• Advanced Imaging Society Honors 10 Women

    AIS Honors 10 Women in Tech

    Celebrating 10 years of achievement in entertainment technology, the Advanced Imaging Society today named 10 female industry innovators who will receive the organization’s 2019 Distinguished Leadership Awards at the its 10th annual Entertainment Technology Awards ceremony on October 28 in Beverly Hills. The individuals were selected by an awards committee for being significant “entertainment industry [...]

  • Will Smith Gemini Man Special Effects

    How the 'Gemini Man' VFX Team Digitally Created a Younger Version of Will Smith

    More human than human — yes, that’s a “Blade Runner” reference — yet it sounds like an unattainable standard when it comes to creating believable, photorealistic, digital human characters. But the visual effects team on Ang Lee’s “Gemini Man” set its sights on something even more difficult: creating a digital version of young Will Smith [...]

  • Jest to Impress Cartoon Network Virtual

    New In-House VR Program Helps Cartoon Network Artists Add a Virtual Dimension

    Teams of animators and artists from across Cartoon Network’s numerous properties are getting the chance to expand into virtual reality storytelling via the company’s pilot program, Journeys VR. The work of the first three teams — including experiences based on action, nature and comedy — was unveiled to global audiences Oct. 1 on Steam and [...]

  • Frozen 2

    How the 'Frozen II' Artists Created Believable Emotion Through Animation

    “The more believable you can make the character [look], the more people believe how [it’s] feeling,” says Tony Smeed, who, with Becky Bresee, shared the challenge of heading animation on Disney’s highly anticipated “Frozen II.” “Emotion comes from inside and manifests itself into actions and facial expressions. Anything beyond that is movement for the sake [...]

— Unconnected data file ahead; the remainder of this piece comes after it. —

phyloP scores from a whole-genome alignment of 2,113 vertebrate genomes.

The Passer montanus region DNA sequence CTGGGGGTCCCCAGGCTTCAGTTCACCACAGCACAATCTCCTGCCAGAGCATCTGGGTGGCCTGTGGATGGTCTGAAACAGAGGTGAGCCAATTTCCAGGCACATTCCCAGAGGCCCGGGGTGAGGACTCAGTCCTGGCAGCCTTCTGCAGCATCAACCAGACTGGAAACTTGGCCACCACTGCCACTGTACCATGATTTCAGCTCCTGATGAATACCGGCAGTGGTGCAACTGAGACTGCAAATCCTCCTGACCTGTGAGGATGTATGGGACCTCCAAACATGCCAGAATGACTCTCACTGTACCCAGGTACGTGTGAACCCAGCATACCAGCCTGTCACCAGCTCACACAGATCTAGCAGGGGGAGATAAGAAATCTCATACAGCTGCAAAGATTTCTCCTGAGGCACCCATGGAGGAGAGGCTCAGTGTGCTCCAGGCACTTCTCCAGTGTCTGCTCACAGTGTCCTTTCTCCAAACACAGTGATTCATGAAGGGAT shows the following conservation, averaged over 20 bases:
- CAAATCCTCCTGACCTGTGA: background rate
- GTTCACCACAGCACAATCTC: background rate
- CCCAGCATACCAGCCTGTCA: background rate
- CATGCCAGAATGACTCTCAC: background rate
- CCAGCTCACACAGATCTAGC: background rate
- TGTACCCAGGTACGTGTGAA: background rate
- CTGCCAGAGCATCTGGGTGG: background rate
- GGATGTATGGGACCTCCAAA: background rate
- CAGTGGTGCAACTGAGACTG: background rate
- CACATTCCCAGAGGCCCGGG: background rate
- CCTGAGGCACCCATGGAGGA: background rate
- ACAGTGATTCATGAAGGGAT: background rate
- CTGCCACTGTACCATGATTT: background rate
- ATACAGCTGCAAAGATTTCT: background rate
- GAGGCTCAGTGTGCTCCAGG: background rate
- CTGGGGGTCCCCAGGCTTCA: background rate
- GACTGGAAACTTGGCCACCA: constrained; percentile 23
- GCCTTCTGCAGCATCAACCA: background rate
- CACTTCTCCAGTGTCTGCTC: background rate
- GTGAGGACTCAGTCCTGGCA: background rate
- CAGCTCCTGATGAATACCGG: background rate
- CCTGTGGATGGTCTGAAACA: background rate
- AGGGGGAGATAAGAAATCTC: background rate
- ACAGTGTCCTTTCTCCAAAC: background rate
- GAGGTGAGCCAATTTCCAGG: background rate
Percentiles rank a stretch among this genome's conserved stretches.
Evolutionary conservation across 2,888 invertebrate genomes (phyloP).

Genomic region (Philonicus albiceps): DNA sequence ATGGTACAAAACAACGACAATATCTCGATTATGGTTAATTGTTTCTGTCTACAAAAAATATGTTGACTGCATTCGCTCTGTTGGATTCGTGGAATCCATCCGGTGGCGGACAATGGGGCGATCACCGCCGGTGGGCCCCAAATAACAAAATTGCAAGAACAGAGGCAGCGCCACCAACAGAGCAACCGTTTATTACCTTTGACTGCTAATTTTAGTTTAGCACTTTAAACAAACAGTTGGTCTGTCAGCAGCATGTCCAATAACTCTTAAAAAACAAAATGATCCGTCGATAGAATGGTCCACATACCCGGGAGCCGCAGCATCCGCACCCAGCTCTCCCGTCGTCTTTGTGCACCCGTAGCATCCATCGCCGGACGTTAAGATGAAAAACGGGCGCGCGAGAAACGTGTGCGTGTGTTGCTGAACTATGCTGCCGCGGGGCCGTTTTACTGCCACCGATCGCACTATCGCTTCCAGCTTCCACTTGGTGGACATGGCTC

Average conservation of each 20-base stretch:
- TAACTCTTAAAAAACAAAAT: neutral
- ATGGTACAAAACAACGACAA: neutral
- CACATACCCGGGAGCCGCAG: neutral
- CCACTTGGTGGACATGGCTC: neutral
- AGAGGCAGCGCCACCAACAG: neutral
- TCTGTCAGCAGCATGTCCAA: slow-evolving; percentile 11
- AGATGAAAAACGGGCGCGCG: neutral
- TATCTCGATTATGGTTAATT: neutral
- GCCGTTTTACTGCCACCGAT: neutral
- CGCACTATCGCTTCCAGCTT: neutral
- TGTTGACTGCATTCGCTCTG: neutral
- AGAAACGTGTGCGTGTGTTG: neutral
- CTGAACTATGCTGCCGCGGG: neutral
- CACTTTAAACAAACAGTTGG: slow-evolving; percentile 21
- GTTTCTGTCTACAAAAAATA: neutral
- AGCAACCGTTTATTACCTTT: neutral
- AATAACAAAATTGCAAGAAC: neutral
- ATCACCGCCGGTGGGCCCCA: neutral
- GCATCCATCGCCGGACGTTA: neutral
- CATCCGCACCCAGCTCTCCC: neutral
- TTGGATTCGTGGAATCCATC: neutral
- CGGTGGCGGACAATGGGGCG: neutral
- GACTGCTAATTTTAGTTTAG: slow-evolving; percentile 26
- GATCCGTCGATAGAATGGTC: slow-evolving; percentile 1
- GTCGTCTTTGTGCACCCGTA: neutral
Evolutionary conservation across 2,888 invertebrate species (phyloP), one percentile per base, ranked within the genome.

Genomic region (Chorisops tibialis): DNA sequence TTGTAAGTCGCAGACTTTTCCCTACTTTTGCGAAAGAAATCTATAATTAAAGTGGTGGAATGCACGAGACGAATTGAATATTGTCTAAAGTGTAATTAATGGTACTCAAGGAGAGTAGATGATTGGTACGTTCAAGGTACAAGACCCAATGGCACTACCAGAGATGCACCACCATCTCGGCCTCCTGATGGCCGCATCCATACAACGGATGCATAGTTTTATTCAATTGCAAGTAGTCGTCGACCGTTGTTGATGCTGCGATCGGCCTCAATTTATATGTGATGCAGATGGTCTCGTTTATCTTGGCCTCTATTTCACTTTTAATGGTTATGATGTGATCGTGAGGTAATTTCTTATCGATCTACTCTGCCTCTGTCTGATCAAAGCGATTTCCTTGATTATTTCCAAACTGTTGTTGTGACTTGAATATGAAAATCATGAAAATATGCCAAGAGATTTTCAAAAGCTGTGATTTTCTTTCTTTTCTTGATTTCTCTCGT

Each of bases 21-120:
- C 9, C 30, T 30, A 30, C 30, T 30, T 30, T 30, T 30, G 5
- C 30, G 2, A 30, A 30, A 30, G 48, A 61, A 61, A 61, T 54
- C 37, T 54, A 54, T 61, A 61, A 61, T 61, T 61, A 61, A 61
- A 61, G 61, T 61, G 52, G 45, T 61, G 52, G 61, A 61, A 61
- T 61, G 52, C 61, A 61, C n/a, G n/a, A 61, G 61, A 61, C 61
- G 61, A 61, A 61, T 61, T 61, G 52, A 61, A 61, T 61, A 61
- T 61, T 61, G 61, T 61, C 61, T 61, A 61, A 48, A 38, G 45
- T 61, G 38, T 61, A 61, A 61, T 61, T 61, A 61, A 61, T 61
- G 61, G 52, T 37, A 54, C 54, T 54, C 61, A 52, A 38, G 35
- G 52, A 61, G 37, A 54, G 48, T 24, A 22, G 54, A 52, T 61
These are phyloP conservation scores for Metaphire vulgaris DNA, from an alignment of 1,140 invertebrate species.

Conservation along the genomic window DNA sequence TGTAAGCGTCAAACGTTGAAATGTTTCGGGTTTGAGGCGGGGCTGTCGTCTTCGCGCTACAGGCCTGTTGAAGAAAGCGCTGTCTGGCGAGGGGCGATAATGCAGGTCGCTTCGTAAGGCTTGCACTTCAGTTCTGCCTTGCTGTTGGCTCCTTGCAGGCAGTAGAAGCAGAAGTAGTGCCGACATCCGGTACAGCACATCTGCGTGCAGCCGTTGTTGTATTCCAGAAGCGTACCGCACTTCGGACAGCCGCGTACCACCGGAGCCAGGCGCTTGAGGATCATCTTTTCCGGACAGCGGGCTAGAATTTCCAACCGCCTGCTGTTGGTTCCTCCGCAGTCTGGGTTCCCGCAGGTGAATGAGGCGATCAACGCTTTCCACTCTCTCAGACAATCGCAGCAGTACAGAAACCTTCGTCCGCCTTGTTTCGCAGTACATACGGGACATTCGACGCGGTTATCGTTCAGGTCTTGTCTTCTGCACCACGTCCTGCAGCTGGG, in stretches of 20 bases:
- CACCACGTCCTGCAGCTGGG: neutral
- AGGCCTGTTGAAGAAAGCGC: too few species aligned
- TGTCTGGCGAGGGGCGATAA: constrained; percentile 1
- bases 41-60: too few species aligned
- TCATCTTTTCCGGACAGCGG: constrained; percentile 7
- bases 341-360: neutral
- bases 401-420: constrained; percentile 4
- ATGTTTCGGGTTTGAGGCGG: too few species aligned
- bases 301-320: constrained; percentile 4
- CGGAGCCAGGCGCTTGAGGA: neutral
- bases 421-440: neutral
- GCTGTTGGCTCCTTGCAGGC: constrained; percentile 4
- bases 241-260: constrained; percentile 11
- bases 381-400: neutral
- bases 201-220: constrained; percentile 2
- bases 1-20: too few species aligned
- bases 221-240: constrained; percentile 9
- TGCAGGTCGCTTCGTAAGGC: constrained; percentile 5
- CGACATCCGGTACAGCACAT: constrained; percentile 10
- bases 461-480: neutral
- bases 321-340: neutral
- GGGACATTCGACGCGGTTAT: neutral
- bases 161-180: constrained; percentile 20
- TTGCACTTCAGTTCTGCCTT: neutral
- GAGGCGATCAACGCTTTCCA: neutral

• Lucy in the Sky BTS

    'Lucy in the Sky' DP Shifts Frame to Show Inner Turmoil of Natalie Portman's Astronaut

    What drew cinematographer Polly Morgan to “Lucy in the Sky” was how Noah Hawley’s script so clearly illuminated the emotional breakdown of astronaut Lucy Cola (Natalie Portman) in a way that felt very insular: The visual cues were on the page — and conveyed an unusual approach to charting the character’s journey. “When things fall [...]

  • NICKI LEDERMAN and JOAQUIN PHOENIX Joker

    How Makeup, Hair and Costume Team Gave 'Joker' a New Look for Origin Story

    “We’re not in the superhero world,” says Nicki Ledermann, makeup head on Todd Phillips’ “Joker,” which reimagines the iconic comic book villain’s origin in an acclaimed performance from Joaquin Phoenix. “This story is treated as real life, and that’s what made the project so interesting.” In this most recent take on Batman’s nemesis — a [...]

  • Exceptional Minds VFX Autism Training

    VES Honoree Susan Zwerman Trains People on the Autism Spectrum for Film, TV Jobs

    Most of those who have earned the honor of VES Fellow in the past decade have been recognized by the Visual Effects Society for on-screen innovation. But this year’s honoree, Susan Zwerman, is equally distinguished by her off-screen accomplishments. Zwerman is the studio executive producer for Exceptional Minds, a visual effects and animation school for [...]

More From Our Brands

Access exclusive content